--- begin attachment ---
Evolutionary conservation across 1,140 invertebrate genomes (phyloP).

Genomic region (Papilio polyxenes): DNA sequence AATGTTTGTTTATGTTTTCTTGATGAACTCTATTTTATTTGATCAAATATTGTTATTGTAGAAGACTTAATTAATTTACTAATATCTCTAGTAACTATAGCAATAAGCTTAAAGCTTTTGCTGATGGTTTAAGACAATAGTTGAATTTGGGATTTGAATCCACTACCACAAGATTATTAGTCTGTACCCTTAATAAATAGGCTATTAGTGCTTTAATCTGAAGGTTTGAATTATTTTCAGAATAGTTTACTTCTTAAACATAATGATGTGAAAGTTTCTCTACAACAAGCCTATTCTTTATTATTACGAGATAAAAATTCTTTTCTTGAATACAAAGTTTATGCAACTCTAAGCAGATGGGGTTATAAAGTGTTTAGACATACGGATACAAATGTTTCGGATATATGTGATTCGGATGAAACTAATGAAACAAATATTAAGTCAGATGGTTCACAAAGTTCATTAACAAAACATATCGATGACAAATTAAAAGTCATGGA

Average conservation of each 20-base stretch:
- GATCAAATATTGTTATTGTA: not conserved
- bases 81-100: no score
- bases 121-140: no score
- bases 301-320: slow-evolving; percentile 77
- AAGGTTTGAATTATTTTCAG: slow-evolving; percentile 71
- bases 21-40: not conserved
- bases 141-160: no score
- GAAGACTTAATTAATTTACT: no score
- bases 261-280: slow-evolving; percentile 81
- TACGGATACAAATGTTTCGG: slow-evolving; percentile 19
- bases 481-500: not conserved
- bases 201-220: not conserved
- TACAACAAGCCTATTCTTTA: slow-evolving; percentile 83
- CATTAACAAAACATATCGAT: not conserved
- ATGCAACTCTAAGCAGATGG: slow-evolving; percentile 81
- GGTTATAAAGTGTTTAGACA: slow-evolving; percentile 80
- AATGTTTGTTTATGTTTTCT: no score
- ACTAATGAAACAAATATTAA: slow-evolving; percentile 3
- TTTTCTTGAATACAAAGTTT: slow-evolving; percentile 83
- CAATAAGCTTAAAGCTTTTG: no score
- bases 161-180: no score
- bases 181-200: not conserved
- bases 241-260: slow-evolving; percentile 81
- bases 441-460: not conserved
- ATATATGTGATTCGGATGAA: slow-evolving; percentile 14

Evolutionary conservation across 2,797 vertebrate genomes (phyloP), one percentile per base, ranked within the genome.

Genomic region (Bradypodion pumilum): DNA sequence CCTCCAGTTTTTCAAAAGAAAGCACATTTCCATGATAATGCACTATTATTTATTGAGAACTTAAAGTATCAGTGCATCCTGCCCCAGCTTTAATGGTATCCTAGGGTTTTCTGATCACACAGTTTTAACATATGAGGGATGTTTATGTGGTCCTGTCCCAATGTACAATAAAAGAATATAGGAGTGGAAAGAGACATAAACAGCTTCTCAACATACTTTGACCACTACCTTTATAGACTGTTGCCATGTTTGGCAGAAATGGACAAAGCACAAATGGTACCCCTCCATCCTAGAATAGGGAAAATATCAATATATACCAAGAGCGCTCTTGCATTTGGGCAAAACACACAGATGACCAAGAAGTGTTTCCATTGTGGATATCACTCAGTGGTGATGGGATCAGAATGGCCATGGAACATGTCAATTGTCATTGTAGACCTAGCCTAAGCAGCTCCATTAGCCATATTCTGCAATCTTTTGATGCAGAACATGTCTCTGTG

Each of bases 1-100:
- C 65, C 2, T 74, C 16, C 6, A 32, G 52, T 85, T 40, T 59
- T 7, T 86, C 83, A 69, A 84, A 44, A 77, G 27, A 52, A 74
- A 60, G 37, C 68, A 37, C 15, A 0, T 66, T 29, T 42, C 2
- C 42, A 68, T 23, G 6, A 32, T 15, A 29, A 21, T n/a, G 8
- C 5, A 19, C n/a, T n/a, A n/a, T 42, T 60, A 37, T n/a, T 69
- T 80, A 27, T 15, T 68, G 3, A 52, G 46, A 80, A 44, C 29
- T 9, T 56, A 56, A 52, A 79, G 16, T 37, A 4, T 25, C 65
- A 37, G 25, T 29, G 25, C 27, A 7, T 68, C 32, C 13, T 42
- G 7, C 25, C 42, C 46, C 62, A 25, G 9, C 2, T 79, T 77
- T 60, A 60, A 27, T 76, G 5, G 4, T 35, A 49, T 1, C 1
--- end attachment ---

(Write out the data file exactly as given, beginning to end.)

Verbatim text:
Evolutionary conservation across 1,140 invertebrate genomes (phyloP).

Genomic region (Papilio polyxenes): DNA sequence AATGTTTGTTTATGTTTTCTTGATGAACTCTATTTTATTTGATCAAATATTGTTATTGTAGAAGACTTAATTAATTTACTAATATCTCTAGTAACTATAGCAATAAGCTTAAAGCTTTTGCTGATGGTTTAAGACAATAGTTGAATTTGGGATTTGAATCCACTACCACAAGATTATTAGTCTGTACCCTTAATAAATAGGCTATTAGTGCTTTAATCTGAAGGTTTGAATTATTTTCAGAATAGTTTACTTCTTAAACATAATGATGTGAAAGTTTCTCTACAACAAGCCTATTCTTTATTATTACGAGATAAAAATTCTTTTCTTGAATACAAAGTTTATGCAACTCTAAGCAGATGGGGTTATAAAGTGTTTAGACATACGGATACAAATGTTTCGGATATATGTGATTCGGATGAAACTAATGAAACAAATATTAAGTCAGATGGTTCACAAAGTTCATTAACAAAACATATCGATGACAAATTAAAAGTCATGGA

Average conservation of each 20-base stretch:
- GATCAAATATTGTTATTGTA: not conserved
- bases 81-100: no score
- bases 121-140: no score
- bases 301-320: slow-evolving; percentile 77
- AAGGTTTGAATTATTTTCAG: slow-evolving; percentile 71
- bases 21-40: not conserved
- bases 141-160: no score
- GAAGACTTAATTAATTTACT: no score
- bases 261-280: slow-evolving; percentile 81
- TACGGATACAAATGTTTCGG: slow-evolving; percentile 19
- bases 481-500: not conserved
- bases 201-220: not conserved
- TACAACAAGCCTATTCTTTA: slow-evolving; percentile 83
- CATTAACAAAACATATCGAT: not conserved
- ATGCAACTCTAAGCAGATGG: slow-evolving; percentile 81
- GGTTATAAAGTGTTTAGACA: slow-evolving; percentile 80
- AATGTTTGTTTATGTTTTCT: no score
- ACTAATGAAACAAATATTAA: slow-evolving; percentile 3
- TTTTCTTGAATACAAAGTTT: slow-evolving; percentile 83
- CAATAAGCTTAAAGCTTTTG: no score
- bases 161-180: no score
- bases 181-200: not conserved
- bases 241-260: slow-evolving; percentile 81
- bases 441-460: not conserved
- ATATATGTGATTCGGATGAA: slow-evolving; percentile 14

Evolutionary conservation across 2,797 vertebrate genomes (phyloP), one percentile per base, ranked within the genome.

Genomic region (Bradypodion pumilum): DNA sequence CCTCCAGTTTTTCAAAAGAAAGCACATTTCCATGATAATGCACTATTATTTATTGAGAACTTAAAGTATCAGTGCATCCTGCCCCAGCTTTAATGGTATCCTAGGGTTTTCTGATCACACAGTTTTAACATATGAGGGATGTTTATGTGGTCCTGTCCCAATGTACAATAAAAGAATATAGGAGTGGAAAGAGACATAAACAGCTTCTCAACATACTTTGACCACTACCTTTATAGACTGTTGCCATGTTTGGCAGAAATGGACAAAGCACAAATGGTACCCCTCCATCCTAGAATAGGGAAAATATCAATATATACCAAGAGCGCTCTTGCATTTGGGCAAAACACACAGATGACCAAGAAGTGTTTCCATTGTGGATATCACTCAGTGGTGATGGGATCAGAATGGCCATGGAACATGTCAATTGTCATTGTAGACCTAGCCTAAGCAGCTCCATTAGCCATATTCTGCAATCTTTTGATGCAGAACATGTCTCTGTG

Each of bases 1-100:
- C 65, C 2, T 74, C 16, C 6, A 32, G 52, T 85, T 40, T 59
- T 7, T 86, C 83, A 69, A 84, A 44, A 77, G 27, A 52, A 74
- A 60, G 37, C 68, A 37, C 15, A 0, T 66, T 29, T 42, C 2
- C 42, A 68, T 23, G 6, A 32, T 15, A 29, A 21, T n/a, G 8
- C 5, A 19, C n/a, T n/a, A n/a, T 42, T 60, A 37, T n/a, T 69
- T 80, A 27, T 15, T 68, G 3, A 52, G 46, A 80, A 44, C 29
- T 9, T 56, A 56, A 52, A 79, G 16, T 37, A 4, T 25, C 65
- A 37, G 25, T 29, G 25, C 27, A 7, T 68, C 32, C 13, T 42
- G 7, C 25, C 42, C 46, C 62, A 25, G 9, C 2, T 79, T 77
- T 60, A 60, A 27, T 76, G 5, G 4, T 35, A 49, T 1, C 1